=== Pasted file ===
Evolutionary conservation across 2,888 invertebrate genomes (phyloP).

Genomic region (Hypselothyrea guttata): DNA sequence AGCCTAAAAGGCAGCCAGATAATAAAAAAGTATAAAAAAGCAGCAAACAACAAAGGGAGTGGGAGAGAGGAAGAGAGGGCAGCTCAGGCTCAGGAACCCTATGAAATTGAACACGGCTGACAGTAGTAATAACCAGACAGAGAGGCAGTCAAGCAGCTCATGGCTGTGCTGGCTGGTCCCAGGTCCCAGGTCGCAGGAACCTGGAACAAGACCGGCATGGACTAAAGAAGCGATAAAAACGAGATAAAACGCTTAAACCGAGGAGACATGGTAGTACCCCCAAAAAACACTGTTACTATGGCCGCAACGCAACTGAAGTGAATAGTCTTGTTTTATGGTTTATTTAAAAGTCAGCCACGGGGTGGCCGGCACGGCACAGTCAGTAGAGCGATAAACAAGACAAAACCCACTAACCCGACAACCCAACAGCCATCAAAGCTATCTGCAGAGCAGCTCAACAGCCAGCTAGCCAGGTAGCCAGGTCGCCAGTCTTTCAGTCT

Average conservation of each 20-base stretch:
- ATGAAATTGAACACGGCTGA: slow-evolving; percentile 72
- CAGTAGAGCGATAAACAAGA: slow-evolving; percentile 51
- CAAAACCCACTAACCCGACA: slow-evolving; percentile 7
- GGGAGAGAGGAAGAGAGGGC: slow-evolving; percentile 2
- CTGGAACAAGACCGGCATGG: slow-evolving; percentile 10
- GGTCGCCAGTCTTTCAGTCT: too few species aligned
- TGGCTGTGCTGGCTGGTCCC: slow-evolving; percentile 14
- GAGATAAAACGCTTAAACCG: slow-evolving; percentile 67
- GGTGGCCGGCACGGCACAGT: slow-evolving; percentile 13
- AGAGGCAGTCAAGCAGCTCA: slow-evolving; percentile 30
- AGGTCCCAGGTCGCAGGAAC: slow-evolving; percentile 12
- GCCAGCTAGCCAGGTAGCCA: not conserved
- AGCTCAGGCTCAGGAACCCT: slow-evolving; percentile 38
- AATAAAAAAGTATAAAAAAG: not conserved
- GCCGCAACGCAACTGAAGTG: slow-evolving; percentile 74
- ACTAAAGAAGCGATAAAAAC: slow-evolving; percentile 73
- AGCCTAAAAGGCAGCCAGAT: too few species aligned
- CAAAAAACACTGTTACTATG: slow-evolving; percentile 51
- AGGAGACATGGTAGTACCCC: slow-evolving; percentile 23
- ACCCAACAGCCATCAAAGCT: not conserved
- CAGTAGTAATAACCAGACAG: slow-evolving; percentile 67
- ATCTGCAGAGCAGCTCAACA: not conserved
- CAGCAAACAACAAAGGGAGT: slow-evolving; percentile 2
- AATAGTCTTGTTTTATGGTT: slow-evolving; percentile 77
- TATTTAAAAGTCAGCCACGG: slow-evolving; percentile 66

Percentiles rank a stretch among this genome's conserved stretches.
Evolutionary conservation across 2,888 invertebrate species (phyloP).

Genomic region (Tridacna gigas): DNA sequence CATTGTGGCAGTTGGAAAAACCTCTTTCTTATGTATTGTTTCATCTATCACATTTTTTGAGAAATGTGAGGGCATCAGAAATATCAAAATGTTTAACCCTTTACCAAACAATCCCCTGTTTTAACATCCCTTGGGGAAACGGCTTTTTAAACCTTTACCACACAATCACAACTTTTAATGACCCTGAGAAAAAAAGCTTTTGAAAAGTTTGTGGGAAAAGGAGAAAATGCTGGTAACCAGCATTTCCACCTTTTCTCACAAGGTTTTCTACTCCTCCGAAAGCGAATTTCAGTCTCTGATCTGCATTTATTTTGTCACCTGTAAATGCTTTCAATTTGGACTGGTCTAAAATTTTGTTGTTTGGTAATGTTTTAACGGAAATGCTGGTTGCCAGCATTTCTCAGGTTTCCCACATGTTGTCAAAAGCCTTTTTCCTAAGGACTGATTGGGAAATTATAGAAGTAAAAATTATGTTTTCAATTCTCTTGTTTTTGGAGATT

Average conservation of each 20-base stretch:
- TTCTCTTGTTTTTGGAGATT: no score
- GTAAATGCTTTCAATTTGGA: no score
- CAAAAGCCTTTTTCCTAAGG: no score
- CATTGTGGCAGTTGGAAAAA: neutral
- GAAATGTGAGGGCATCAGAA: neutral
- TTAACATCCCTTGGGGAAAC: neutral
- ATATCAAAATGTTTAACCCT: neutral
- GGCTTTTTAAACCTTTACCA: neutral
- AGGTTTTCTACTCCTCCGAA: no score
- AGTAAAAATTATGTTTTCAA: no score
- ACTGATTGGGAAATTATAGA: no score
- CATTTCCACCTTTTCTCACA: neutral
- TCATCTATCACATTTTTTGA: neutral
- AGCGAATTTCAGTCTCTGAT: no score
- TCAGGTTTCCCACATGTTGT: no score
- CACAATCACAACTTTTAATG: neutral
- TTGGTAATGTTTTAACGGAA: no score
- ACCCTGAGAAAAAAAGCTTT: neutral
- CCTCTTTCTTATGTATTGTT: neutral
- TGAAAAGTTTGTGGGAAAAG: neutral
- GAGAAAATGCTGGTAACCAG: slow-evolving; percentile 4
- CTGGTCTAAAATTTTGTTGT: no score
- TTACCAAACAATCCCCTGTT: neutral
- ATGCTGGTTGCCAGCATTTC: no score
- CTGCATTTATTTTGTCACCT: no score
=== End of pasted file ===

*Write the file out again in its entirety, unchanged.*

Evolutionary conservation across 2,888 invertebrate genomes (phyloP).

Genomic region (Hypselothyrea guttata): DNA sequence AGCCTAAAAGGCAGCCAGATAATAAAAAAGTATAAAAAAGCAGCAAACAACAAAGGGAGTGGGAGAGAGGAAGAGAGGGCAGCTCAGGCTCAGGAACCCTATGAAATTGAACACGGCTGACAGTAGTAATAACCAGACAGAGAGGCAGTCAAGCAGCTCATGGCTGTGCTGGCTGGTCCCAGGTCCCAGGTCGCAGGAACCTGGAACAAGACCGGCATGGACTAAAGAAGCGATAAAAACGAGATAAAACGCTTAAACCGAGGAGACATGGTAGTACCCCCAAAAAACACTGTTACTATGGCCGCAACGCAACTGAAGTGAATAGTCTTGTTTTATGGTTTATTTAAAAGTCAGCCACGGGGTGGCCGGCACGGCACAGTCAGTAGAGCGATAAACAAGACAAAACCCACTAACCCGACAACCCAACAGCCATCAAAGCTATCTGCAGAGCAGCTCAACAGCCAGCTAGCCAGGTAGCCAGGTCGCCAGTCTTTCAGTCT

Average conservation of each 20-base stretch:
- ATGAAATTGAACACGGCTGA: slow-evolving; percentile 72
- CAGTAGAGCGATAAACAAGA: slow-evolving; percentile 51
- CAAAACCCACTAACCCGACA: slow-evolving; percentile 7
- GGGAGAGAGGAAGAGAGGGC: slow-evolving; percentile 2
- CTGGAACAAGACCGGCATGG: slow-evolving; percentile 10
- GGTCGCCAGTCTTTCAGTCT: too few species aligned
- TGGCTGTGCTGGCTGGTCCC: slow-evolving; percentile 14
- GAGATAAAACGCTTAAACCG: slow-evolving; percentile 67
- GGTGGCCGGCACGGCACAGT: slow-evolving; percentile 13
- AGAGGCAGTCAAGCAGCTCA: slow-evolving; percentile 30
- AGGTCCCAGGTCGCAGGAAC: slow-evolving; percentile 12
- GCCAGCTAGCCAGGTAGCCA: not conserved
- AGCTCAGGCTCAGGAACCCT: slow-evolving; percentile 38
- AATAAAAAAGTATAAAAAAG: not conserved
- GCCGCAACGCAACTGAAGTG: slow-evolving; percentile 74
- ACTAAAGAAGCGATAAAAAC: slow-evolving; percentile 73
- AGCCTAAAAGGCAGCCAGAT: too few species aligned
- CAAAAAACACTGTTACTATG: slow-evolving; percentile 51
- AGGAGACATGGTAGTACCCC: slow-evolving; percentile 23
- ACCCAACAGCCATCAAAGCT: not conserved
- CAGTAGTAATAACCAGACAG: slow-evolving; percentile 67
- ATCTGCAGAGCAGCTCAACA: not conserved
- CAGCAAACAACAAAGGGAGT: slow-evolving; percentile 2
- AATAGTCTTGTTTTATGGTT: slow-evolving; percentile 77
- TATTTAAAAGTCAGCCACGG: slow-evolving; percentile 66

Percentiles rank a stretch among this genome's conserved stretches.
Evolutionary conservation across 2,888 invertebrate species (phyloP).

Genomic region (Tridacna gigas): DNA sequence CATTGTGGCAGTTGGAAAAACCTCTTTCTTATGTATTGTTTCATCTATCACATTTTTTGAGAAATGTGAGGGCATCAGAAATATCAAAATGTTTAACCCTTTACCAAACAATCCCCTGTTTTAACATCCCTTGGGGAAACGGCTTTTTAAACCTTTACCACACAATCACAACTTTTAATGACCCTGAGAAAAAAAGCTTTTGAAAAGTTTGTGGGAAAAGGAGAAAATGCTGGTAACCAGCATTTCCACCTTTTCTCACAAGGTTTTCTACTCCTCCGAAAGCGAATTTCAGTCTCTGATCTGCATTTATTTTGTCACCTGTAAATGCTTTCAATTTGGACTGGTCTAAAATTTTGTTGTTTGGTAATGTTTTAACGGAAATGCTGGTTGCCAGCATTTCTCAGGTTTCCCACATGTTGTCAAAAGCCTTTTTCCTAAGGACTGATTGGGAAATTATAGAAGTAAAAATTATGTTTTCAATTCTCTTGTTTTTGGAGATT

Average conservation of each 20-base stretch:
- TTCTCTTGTTTTTGGAGATT: no score
- GTAAATGCTTTCAATTTGGA: no score
- CAAAAGCCTTTTTCCTAAGG: no score
- CATTGTGGCAGTTGGAAAAA: neutral
- GAAATGTGAGGGCATCAGAA: neutral
- TTAACATCCCTTGGGGAAAC: neutral
- ATATCAAAATGTTTAACCCT: neutral
- GGCTTTTTAAACCTTTACCA: neutral
- AGGTTTTCTACTCCTCCGAA: no score
- AGTAAAAATTATGTTTTCAA: no score
- ACTGATTGGGAAATTATAGA: no score
- CATTTCCACCTTTTCTCACA: neutral
- TCATCTATCACATTTTTTGA: neutral
- AGCGAATTTCAGTCTCTGAT: no score
- TCAGGTTTCCCACATGTTGT: no score
- CACAATCACAACTTTTAATG: neutral
- TTGGTAATGTTTTAACGGAA: no score
- ACCCTGAGAAAAAAAGCTTT: neutral
- CCTCTTTCTTATGTATTGTT: neutral
- TGAAAAGTTTGTGGGAAAAG: neutral
- GAGAAAATGCTGGTAACCAG: slow-evolving; percentile 4
- CTGGTCTAAAATTTTGTTGT: no score
- TTACCAAACAATCCCCTGTT: neutral
- ATGCTGGTTGCCAGCATTTC: no score
- CTGCATTTATTTTGTCACCT: no score